The Costa Rica News (TCRN) – The project to support research in humans in Costa Rica took a step this week by receiving a positive first vote in Congress, but still faces opposition from various sectors who believe that there are insufficient controls.
This project called “Regulating Biomedical Research” which is promoted by the government, is to reactivate clinical trials in humans to develop drugs, vaccines and medical devices.
The president of the Costa Rican Institute of Clinical Research (ICIC), Guillermo Rodríguez, says that this legislation is “a great achievement” for Costa Rica to regain prominence in the field of medical research.
“During this time away, we lost the lead in research in Latin America. Went from being a leader, to be the only one that was forbidden to investigate,” Rodriguez said.
According to the ICIC, following the ban on biomedical research, 200 jobs were lost and 196 research projects were canceled or could not be started.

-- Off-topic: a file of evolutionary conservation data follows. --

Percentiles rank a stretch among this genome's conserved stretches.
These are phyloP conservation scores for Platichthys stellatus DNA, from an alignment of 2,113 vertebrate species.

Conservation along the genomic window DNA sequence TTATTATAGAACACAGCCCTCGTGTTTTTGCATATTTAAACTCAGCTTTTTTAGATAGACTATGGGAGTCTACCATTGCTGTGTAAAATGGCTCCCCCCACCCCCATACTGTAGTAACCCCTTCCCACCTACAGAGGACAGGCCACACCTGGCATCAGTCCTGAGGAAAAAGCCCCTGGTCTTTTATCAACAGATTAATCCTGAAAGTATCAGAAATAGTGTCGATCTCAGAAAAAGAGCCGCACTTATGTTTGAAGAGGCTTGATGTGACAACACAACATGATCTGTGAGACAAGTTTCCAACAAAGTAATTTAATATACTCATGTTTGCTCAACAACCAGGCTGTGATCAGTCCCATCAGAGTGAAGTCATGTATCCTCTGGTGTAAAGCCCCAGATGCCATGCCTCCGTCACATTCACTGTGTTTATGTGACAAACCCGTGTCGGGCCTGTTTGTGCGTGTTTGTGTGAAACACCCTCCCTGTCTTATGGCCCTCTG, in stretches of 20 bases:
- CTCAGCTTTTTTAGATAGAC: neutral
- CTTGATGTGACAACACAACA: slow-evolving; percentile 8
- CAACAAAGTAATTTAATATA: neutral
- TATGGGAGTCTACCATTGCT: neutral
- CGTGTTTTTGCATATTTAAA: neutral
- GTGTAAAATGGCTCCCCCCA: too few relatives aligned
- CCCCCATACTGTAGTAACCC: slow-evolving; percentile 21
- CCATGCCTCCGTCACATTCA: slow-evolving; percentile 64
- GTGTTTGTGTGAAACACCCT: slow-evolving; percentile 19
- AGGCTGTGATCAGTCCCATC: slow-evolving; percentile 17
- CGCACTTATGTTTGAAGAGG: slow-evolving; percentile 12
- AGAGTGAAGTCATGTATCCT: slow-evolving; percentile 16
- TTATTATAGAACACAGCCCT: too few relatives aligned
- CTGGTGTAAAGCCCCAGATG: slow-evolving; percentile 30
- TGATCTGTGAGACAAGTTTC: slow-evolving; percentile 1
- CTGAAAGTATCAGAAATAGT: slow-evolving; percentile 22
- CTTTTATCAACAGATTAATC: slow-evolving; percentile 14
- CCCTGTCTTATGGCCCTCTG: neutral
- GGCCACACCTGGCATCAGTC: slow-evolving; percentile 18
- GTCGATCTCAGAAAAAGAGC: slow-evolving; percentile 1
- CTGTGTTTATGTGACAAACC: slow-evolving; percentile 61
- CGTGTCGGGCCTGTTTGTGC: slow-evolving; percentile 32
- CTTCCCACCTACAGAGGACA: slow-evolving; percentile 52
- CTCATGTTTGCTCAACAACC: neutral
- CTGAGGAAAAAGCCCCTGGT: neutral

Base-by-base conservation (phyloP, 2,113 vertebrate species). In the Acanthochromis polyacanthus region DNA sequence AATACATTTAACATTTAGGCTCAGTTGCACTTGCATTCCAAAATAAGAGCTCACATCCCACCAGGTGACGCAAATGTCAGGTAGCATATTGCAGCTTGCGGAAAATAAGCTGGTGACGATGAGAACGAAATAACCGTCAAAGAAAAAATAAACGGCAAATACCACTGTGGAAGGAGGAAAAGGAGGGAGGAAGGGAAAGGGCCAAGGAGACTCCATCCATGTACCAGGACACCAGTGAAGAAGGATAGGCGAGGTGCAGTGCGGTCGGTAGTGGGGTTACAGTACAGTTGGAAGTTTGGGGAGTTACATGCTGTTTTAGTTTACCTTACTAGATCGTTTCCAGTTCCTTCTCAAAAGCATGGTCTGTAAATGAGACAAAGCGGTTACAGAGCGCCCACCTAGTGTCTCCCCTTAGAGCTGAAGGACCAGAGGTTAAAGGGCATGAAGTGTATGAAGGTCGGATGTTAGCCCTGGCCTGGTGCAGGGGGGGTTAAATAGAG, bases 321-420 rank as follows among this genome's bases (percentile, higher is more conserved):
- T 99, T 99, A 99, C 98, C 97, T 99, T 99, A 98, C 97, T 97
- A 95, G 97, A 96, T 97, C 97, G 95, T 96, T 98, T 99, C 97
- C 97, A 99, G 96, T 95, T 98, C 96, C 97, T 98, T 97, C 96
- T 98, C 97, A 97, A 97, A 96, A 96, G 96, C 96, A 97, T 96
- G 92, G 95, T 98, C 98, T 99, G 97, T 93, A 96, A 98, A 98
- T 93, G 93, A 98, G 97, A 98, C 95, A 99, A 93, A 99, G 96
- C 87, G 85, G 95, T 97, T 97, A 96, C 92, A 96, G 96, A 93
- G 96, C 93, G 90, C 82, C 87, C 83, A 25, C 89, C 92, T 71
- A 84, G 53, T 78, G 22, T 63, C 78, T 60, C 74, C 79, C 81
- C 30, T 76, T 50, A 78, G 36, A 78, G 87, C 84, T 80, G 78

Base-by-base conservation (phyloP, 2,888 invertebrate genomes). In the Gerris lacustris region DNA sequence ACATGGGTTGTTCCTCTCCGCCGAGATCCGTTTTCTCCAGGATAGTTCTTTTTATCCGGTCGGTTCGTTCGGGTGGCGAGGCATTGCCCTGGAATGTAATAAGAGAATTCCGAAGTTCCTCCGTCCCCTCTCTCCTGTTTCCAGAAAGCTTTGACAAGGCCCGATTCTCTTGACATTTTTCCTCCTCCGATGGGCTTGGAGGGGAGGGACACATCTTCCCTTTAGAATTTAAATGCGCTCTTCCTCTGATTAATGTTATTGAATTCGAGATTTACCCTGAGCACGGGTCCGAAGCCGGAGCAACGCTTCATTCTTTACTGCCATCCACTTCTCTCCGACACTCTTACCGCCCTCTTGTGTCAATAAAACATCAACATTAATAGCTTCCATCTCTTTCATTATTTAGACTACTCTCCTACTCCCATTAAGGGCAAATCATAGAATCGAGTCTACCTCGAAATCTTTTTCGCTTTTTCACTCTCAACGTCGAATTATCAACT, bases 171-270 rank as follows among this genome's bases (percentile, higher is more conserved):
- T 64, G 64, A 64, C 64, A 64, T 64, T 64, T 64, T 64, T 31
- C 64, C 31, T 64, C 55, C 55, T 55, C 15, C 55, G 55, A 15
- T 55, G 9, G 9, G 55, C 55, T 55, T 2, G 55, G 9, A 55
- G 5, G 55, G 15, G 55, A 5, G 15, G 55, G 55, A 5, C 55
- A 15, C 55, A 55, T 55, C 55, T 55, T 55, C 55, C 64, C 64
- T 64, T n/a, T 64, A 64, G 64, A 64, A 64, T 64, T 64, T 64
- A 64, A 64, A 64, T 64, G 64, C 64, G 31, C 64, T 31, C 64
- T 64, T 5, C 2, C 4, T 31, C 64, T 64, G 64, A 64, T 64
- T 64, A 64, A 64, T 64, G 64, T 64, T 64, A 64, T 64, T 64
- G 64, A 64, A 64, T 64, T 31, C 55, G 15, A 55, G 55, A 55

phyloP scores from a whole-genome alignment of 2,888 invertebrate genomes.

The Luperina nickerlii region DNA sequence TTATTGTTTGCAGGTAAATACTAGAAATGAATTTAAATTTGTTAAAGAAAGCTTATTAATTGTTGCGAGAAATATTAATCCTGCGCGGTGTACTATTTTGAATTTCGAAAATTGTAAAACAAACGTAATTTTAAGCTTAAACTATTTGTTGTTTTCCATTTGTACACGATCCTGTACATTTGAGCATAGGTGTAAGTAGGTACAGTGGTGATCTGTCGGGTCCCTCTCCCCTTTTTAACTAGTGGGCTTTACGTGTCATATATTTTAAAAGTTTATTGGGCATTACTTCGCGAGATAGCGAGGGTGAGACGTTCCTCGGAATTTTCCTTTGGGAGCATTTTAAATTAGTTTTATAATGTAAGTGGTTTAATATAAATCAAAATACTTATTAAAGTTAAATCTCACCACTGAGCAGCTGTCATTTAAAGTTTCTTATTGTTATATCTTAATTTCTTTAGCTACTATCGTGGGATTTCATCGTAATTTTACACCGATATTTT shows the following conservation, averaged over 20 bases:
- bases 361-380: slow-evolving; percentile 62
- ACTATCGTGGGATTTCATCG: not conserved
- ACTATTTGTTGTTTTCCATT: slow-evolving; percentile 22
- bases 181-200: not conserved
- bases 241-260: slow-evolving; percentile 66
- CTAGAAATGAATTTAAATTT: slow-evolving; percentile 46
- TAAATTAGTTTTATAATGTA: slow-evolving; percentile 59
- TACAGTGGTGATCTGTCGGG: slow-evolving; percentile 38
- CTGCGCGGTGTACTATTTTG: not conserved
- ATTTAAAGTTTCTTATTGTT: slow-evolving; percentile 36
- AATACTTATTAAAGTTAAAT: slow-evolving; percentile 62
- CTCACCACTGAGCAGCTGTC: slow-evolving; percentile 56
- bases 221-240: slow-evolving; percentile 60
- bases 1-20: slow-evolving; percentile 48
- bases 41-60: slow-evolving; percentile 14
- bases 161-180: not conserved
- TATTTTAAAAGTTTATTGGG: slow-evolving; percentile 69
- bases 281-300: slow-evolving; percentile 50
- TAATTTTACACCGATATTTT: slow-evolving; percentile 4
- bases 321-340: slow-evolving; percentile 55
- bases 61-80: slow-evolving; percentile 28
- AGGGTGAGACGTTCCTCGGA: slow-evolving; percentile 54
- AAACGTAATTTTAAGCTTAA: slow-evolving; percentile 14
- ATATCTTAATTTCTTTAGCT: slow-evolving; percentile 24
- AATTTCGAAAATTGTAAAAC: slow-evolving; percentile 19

“Without human research we would not have vaccines, drugs or surgical devices to treat conditions. Life expectancy increased in humans 15 years thanks to the discoveries and advances in clinical research over the past 50 years,” said Rodriguez.
The Costa Rican government supports the bill because it believes that it enhance scientific and business growth. However, political opposition groups presented a request to the Constitutional Court, saying that the law does not have sufficient controls on tests and contains ethical lapses.
The Citizens Action Party deputy, María Eugenia Venegas, has been one of the opponents of the issue, and has told local media that the law is tailored to the interests of the pharmaceutical industry.
According to ICIC before the ban in Costa Rica about 200 clinical trials were developed, which led to the creation of 25 drugs to treat diseases such as asthma, hypertension, cancer, diabetes and HIV. (EFE)
The Costa Rica News (TCRN)
San Jose Costa Rica